Jimi, Dorothy and Prince are featured at Smithsonian’s new exhibit

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A 50-year-old piece of plywood stained with psychedelic paint was put on display this month on the third floor of the Smithsonian’s National Museum of American History.

It’s a simple thing – about 4 feet by 8 – but sacred to the story of rock-and-roll.

It was part of the Woodstock Music festival, where in 1969 the titans of rock closed in front of almost half a million people and presented an important event for the generation and the 20th century.

And part of the new research of entertainment history includes Prince’s “Yellow Cloud” guitar, Dorothy’s ruby ​​slippers from “The “Wizard of Oz,” and the original Jim Henson’s Kermit the Frog puppet, which had ping pong balls for eyes.

“Entertainment Nation,” which opens Dec. 9, uses music, movies, plays, television, and theater to illuminate important chapters in the American story, the museum said.

The project, which has been 10 years in the making, is part of a new cultural wing at the museum, which will include a gallery of rotating exhibits, the first of which features portraits of fashion traveler Richard Avedon.

“This will be the first permanent installation by the Smithsonian in the history of national entertainment,” said museum spokeswoman Melinda Machado.

Some of the items are already in other displays. But “Entertainment Nation” includes a lot of content that hasn’t been shown before, and a lot that hasn’t been seen in years, Machado said.

The exhibit covers the period from the mid-1800s to the present, focusing on “questions of the day that entertainers, actors, television, theater, film, plays and music were dealing with through their art,” said John Troutman, the museum’s curator. music and instruments.

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“So all the things that are being shown … serve as channels for important national discussions,” he said. “This is a history of why entertainment is important in the history of the United States.”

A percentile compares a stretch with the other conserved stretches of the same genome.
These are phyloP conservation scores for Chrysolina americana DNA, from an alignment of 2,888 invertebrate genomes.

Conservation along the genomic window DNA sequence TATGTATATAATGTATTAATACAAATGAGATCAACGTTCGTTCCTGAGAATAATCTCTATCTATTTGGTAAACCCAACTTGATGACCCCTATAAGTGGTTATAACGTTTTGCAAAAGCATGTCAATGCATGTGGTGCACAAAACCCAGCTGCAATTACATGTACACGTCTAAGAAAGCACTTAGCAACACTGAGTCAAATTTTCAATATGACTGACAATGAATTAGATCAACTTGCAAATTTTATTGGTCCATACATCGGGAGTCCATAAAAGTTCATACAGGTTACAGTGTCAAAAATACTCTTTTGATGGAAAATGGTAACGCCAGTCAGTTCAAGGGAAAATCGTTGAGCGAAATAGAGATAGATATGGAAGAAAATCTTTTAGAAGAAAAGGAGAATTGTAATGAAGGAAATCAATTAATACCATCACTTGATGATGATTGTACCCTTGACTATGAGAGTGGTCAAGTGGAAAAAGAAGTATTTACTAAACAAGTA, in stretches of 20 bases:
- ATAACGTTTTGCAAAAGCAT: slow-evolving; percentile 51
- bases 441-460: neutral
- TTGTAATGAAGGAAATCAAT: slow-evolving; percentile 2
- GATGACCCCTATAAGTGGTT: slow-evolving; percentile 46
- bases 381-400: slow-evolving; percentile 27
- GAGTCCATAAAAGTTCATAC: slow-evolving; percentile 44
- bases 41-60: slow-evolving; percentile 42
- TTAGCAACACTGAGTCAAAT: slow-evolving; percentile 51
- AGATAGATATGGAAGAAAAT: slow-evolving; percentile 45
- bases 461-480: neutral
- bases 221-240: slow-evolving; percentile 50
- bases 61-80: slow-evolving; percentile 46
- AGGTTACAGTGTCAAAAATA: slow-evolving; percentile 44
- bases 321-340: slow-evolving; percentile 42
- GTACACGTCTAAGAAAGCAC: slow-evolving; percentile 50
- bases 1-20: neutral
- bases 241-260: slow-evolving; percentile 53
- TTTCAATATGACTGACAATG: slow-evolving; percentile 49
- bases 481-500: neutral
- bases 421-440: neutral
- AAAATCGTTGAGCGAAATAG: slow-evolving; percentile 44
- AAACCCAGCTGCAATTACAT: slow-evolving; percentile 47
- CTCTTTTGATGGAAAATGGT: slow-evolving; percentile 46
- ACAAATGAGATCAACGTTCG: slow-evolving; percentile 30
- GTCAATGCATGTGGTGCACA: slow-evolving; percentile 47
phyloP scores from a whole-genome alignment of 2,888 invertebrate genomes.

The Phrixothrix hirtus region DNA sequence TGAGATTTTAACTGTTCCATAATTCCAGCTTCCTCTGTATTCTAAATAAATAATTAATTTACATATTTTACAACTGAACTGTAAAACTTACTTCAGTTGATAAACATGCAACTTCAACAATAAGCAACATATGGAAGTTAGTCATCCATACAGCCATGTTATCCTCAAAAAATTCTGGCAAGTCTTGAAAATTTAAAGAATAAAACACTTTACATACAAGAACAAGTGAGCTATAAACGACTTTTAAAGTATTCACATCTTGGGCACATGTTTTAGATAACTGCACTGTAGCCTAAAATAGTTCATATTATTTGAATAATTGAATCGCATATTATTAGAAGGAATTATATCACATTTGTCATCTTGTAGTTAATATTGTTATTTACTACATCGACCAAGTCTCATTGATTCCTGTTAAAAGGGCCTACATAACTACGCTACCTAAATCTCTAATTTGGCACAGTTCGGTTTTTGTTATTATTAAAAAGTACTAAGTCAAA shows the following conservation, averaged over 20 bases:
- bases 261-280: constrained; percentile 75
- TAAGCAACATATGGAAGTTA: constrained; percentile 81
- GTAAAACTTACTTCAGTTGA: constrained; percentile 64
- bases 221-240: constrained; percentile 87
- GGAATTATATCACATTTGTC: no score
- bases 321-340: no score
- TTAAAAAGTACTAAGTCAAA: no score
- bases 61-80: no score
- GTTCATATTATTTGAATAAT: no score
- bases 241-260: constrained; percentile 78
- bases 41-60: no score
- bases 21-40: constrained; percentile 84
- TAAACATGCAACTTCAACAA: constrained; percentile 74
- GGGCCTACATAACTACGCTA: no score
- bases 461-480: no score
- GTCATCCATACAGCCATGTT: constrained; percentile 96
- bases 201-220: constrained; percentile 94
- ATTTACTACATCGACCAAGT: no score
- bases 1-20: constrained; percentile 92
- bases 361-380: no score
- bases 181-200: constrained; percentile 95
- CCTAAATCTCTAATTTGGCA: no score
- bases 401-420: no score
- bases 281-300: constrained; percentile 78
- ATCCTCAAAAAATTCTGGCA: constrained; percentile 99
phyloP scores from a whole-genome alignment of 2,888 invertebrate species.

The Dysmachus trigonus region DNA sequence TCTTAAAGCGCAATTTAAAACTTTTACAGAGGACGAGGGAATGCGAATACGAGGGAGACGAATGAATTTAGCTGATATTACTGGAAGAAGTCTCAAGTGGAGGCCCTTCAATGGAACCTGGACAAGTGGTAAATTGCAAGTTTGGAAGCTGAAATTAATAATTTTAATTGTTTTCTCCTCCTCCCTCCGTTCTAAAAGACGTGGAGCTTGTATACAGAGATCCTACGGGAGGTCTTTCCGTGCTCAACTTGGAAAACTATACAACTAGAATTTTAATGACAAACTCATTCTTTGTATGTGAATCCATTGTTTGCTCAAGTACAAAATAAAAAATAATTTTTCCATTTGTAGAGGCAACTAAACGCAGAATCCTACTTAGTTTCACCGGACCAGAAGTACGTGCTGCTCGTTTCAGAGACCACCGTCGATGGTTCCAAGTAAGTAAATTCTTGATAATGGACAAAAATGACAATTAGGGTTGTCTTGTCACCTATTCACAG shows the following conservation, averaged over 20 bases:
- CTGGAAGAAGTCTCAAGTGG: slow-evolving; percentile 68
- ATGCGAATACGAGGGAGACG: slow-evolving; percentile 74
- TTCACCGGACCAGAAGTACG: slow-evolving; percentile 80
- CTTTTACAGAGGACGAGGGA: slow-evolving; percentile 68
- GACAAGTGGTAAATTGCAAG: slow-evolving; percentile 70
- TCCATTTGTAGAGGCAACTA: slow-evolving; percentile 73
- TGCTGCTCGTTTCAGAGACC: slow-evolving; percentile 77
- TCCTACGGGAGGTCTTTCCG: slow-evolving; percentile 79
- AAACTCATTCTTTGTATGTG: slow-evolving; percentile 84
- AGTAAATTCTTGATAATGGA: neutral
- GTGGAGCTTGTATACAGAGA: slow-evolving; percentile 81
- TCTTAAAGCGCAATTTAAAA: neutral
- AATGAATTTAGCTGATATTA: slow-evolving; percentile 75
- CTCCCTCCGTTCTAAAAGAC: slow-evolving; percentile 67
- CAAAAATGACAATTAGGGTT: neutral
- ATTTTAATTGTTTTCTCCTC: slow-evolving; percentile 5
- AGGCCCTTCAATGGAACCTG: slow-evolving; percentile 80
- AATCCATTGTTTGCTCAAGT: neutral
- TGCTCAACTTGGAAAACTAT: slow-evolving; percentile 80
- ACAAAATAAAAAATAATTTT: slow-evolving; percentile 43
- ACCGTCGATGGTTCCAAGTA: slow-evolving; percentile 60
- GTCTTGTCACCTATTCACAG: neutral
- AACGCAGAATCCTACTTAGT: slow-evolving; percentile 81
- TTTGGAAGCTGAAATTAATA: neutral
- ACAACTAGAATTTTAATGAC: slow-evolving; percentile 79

Anthea M. Hartig, director of the museum since 2019, said: “I inherited this child, and it has been a pleasure to help him come into the world.”

On a recent visit, workers were still busy, with the lights being “adjusted,” and some displays wrapped in protective covers. “This is a construction site,” Troutman said.

But the red dress and white bonnet worn by actress Elizabeth Moss in “The Handmaid’s Tale” was in place, along with the shiny Star Wars droids R2-D2. and C-3PO, and the black mask worn by “The Lone Ranger” in the 1950s TV show.

So was Joe Louis’ boxing champion from his first match with Max Schmeling in 1936, jazz great John Coltrane’s saxophone, and the black guitar Paul Simon played in his concert in New York’s Central Park in 1991.

Nearby was a recording of jazz singer Billie Holiday’s version of the anti-lynching song, “Strange Fruit.”

“It’s important to emphasize the story of that song, and the reaction it evoked,” said music curator Krystal Klingenberg. “It’s a song … that speaks clearly to a different political era.”

In the same story was the baton of band leader John Philip Sousa, and the modified tap shoes worn by Althea Thomas, secretary of the Martin Luther King Jr. church. in Montgomery, Ala., in the 1950s. Thomas’ shoes were never seen.